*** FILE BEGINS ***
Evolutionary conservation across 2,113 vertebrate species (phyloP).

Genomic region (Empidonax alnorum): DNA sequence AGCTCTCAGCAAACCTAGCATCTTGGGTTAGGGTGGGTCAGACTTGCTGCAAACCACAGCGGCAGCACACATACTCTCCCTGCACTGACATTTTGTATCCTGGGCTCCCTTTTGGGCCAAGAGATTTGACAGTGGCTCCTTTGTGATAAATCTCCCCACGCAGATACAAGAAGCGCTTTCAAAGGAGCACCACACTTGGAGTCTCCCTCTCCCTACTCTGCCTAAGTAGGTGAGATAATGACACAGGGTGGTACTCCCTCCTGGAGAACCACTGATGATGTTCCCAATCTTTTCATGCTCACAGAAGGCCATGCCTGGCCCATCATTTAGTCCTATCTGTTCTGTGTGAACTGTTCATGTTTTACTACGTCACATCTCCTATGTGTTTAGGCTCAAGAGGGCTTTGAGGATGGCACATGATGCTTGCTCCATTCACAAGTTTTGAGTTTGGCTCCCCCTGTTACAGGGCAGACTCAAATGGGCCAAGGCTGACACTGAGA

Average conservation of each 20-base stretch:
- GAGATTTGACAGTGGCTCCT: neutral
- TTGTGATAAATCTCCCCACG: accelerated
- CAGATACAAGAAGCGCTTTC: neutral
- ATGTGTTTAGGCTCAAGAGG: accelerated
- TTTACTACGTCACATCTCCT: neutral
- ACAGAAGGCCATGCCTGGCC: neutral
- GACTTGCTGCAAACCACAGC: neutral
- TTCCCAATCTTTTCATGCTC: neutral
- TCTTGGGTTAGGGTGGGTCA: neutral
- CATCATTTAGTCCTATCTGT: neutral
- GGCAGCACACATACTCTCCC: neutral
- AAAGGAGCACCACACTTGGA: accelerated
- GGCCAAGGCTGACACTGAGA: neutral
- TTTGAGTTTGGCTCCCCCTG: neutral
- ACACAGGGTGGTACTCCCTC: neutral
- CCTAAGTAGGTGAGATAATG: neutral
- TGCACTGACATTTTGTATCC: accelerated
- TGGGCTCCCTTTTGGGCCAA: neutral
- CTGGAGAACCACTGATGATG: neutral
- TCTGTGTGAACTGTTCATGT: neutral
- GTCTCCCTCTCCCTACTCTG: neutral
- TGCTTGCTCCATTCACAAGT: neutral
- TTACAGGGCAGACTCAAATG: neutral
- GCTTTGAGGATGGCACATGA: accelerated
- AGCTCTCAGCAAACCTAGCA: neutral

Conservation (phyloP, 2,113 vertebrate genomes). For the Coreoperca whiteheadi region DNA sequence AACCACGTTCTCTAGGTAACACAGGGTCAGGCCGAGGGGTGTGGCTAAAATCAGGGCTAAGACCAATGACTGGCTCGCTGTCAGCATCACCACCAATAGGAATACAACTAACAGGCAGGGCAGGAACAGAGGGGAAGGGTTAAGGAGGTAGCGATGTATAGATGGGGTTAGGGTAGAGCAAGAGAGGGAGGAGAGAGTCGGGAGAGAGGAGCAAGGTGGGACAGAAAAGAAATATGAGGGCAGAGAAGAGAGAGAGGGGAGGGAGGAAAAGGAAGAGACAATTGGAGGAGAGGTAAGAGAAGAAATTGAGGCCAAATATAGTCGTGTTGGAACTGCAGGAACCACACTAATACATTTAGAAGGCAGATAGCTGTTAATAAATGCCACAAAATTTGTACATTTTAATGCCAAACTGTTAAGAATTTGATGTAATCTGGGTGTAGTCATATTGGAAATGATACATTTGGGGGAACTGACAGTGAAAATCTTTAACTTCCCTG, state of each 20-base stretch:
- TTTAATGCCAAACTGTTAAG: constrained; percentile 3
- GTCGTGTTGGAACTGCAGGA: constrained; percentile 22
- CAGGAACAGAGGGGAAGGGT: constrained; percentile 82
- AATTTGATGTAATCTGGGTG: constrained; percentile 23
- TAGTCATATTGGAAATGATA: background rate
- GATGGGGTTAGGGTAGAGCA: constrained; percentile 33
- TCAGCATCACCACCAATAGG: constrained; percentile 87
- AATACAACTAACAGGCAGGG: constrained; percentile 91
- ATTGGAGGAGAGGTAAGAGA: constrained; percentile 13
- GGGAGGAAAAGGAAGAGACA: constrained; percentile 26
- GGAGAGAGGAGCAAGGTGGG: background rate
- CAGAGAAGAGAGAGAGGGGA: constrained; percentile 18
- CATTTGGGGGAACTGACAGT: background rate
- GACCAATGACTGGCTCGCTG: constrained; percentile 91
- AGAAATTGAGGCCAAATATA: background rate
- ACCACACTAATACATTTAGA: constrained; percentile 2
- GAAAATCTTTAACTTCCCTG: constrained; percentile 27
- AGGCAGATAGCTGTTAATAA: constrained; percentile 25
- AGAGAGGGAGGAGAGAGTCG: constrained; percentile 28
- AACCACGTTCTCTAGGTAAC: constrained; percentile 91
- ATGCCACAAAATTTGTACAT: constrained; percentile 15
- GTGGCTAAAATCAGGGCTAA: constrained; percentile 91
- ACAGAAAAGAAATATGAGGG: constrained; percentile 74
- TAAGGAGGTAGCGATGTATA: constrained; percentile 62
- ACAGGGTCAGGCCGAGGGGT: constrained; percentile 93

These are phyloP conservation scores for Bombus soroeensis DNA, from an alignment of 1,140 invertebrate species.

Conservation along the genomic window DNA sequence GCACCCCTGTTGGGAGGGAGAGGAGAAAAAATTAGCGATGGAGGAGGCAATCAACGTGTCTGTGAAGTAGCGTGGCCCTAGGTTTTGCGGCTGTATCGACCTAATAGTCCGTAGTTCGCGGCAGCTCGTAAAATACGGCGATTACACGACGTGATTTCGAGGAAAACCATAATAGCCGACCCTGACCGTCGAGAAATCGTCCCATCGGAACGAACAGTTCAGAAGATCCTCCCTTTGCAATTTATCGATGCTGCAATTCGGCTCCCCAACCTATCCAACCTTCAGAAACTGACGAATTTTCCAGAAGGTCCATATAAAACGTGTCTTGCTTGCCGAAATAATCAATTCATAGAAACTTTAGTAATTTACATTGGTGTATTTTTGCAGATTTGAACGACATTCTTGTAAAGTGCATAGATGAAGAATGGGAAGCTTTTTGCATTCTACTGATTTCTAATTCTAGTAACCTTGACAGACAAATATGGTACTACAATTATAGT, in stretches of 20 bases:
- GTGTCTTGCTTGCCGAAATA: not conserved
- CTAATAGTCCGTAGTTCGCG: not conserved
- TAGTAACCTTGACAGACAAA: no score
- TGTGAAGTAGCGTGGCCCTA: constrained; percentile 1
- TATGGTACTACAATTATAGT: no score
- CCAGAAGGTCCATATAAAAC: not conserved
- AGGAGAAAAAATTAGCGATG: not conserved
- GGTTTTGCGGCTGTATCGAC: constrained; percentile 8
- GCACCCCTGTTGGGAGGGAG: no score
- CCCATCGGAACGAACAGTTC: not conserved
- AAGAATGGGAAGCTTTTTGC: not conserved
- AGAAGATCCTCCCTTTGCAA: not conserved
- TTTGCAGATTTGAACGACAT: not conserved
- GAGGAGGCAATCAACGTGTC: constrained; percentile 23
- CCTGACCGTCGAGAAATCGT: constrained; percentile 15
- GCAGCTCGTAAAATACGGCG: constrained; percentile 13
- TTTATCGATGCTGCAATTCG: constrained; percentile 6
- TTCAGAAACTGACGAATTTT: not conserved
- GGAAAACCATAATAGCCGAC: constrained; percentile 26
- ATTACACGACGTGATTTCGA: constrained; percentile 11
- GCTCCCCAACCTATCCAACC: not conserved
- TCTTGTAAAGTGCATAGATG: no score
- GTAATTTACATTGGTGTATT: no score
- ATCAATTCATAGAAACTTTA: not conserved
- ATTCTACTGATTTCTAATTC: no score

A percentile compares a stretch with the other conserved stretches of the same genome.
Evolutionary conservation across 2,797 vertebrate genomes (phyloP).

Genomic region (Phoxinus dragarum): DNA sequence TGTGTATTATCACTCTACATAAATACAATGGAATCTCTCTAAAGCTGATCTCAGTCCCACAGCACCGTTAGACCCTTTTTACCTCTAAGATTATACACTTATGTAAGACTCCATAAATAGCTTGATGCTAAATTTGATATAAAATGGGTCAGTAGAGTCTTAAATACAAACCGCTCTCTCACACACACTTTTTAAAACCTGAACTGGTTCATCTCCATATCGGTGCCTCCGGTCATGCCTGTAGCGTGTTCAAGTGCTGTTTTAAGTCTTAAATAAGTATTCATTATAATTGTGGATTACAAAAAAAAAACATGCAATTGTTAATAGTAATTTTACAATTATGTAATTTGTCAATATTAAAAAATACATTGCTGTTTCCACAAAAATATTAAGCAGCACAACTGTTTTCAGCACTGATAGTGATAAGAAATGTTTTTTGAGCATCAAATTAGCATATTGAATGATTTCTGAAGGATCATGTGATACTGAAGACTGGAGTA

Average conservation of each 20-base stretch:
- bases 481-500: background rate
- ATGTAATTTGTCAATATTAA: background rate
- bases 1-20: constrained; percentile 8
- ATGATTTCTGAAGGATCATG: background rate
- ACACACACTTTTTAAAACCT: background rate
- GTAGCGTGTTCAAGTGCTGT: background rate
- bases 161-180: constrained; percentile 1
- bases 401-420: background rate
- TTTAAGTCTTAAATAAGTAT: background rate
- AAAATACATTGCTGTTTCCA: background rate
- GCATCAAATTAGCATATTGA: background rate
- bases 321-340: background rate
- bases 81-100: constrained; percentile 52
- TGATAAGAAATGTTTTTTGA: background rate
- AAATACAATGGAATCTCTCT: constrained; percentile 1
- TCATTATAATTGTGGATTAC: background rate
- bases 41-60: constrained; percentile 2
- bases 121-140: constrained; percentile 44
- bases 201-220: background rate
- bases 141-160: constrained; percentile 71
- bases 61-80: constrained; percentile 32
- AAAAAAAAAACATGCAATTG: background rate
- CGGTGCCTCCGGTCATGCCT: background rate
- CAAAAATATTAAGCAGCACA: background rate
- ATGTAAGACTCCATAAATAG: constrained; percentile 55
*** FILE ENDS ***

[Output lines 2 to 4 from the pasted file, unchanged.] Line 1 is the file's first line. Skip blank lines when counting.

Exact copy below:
Genomic region (Empidonax alnorum): DNA sequence AGCTCTCAGCAAACCTAGCATCTTGGGTTAGGGTGGGTCAGACTTGCTGCAAACCACAGCGGCAGCACACATACTCTCCCTGCACTGACATTTTGTATCCTGGGCTCCCTTTTGGGCCAAGAGATTTGACAGTGGCTCCTTTGTGATAAATCTCCCCACGCAGATACAAGAAGCGCTTTCAAAGGAGCACCACACTTGGAGTCTCCCTCTCCCTACTCTGCCTAAGTAGGTGAGATAATGACACAGGGTGGTACTCCCTCCTGGAGAACCACTGATGATGTTCCCAATCTTTTCATGCTCACAGAAGGCCATGCCTGGCCCATCATTTAGTCCTATCTGTTCTGTGTGAACTGTTCATGTTTTACTACGTCACATCTCCTATGTGTTTAGGCTCAAGAGGGCTTTGAGGATGGCACATGATGCTTGCTCCATTCACAAGTTTTGAGTTTGGCTCCCCCTGTTACAGGGCAGACTCAAATGGGCCAAGGCTGACACTGAGA

Average conservation of each 20-base stretch:
- GAGATTTGACAGTGGCTCCT: neutral